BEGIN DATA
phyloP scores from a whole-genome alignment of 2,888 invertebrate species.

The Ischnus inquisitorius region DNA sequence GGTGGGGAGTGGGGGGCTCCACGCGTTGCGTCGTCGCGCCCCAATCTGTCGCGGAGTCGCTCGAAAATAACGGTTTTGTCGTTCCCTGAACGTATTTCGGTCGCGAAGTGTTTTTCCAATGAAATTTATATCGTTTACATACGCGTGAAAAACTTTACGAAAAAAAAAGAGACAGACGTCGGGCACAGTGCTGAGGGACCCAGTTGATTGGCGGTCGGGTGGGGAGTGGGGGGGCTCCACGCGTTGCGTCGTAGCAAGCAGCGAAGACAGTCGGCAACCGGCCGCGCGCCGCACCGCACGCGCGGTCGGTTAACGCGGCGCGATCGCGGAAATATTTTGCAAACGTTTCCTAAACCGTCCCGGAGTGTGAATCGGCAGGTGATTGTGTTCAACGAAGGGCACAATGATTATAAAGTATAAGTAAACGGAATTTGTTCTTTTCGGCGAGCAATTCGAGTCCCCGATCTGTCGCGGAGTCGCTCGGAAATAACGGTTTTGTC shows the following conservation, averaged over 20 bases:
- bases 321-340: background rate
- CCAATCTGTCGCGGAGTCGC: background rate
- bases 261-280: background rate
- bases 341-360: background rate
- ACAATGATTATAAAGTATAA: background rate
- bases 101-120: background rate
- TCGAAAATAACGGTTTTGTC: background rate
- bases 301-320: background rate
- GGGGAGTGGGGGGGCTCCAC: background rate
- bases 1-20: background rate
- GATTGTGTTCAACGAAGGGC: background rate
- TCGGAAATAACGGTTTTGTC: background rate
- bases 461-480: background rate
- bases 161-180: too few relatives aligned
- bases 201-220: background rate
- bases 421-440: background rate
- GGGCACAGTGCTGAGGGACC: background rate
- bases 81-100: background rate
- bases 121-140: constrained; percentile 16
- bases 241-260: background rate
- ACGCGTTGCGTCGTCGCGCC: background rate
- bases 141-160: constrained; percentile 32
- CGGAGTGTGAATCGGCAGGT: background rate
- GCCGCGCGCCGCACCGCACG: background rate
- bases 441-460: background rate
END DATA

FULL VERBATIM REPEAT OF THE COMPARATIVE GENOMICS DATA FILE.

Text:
phyloP scores from a whole-genome alignment of 2,888 invertebrate species.

The Ischnus inquisitorius region DNA sequence GGTGGGGAGTGGGGGGCTCCACGCGTTGCGTCGTCGCGCCCCAATCTGTCGCGGAGTCGCTCGAAAATAACGGTTTTGTCGTTCCCTGAACGTATTTCGGTCGCGAAGTGTTTTTCCAATGAAATTTATATCGTTTACATACGCGTGAAAAACTTTACGAAAAAAAAAGAGACAGACGTCGGGCACAGTGCTGAGGGACCCAGTTGATTGGCGGTCGGGTGGGGAGTGGGGGGGCTCCACGCGTTGCGTCGTAGCAAGCAGCGAAGACAGTCGGCAACCGGCCGCGCGCCGCACCGCACGCGCGGTCGGTTAACGCGGCGCGATCGCGGAAATATTTTGCAAACGTTTCCTAAACCGTCCCGGAGTGTGAATCGGCAGGTGATTGTGTTCAACGAAGGGCACAATGATTATAAAGTATAAGTAAACGGAATTTGTTCTTTTCGGCGAGCAATTCGAGTCCCCGATCTGTCGCGGAGTCGCTCGGAAATAACGGTTTTGTC shows the following conservation, averaged over 20 bases:
- bases 321-340: background rate
- CCAATCTGTCGCGGAGTCGC: background rate
- bases 261-280: background rate
- bases 341-360: background rate
- ACAATGATTATAAAGTATAA: background rate
- bases 101-120: background rate
- TCGAAAATAACGGTTTTGTC: background rate
- bases 301-320: background rate
- GGGGAGTGGGGGGGCTCCAC: background rate
- bases 1-20: background rate
- GATTGTGTTCAACGAAGGGC: background rate
- TCGGAAATAACGGTTTTGTC: background rate
- bases 461-480: background rate
- bases 161-180: too few relatives aligned
- bases 201-220: background rate
- bases 421-440: background rate
- GGGCACAGTGCTGAGGGACC: background rate
- bases 81-100: background rate
- bases 121-140: constrained; percentile 16
- bases 241-260: background rate
- ACGCGTTGCGTCGTCGCGCC: background rate
- bases 141-160: constrained; percentile 32
- CGGAGTGTGAATCGGCAGGT: background rate
- GCCGCGCGCCGCACCGCACG: background rate
- bases 441-460: background rate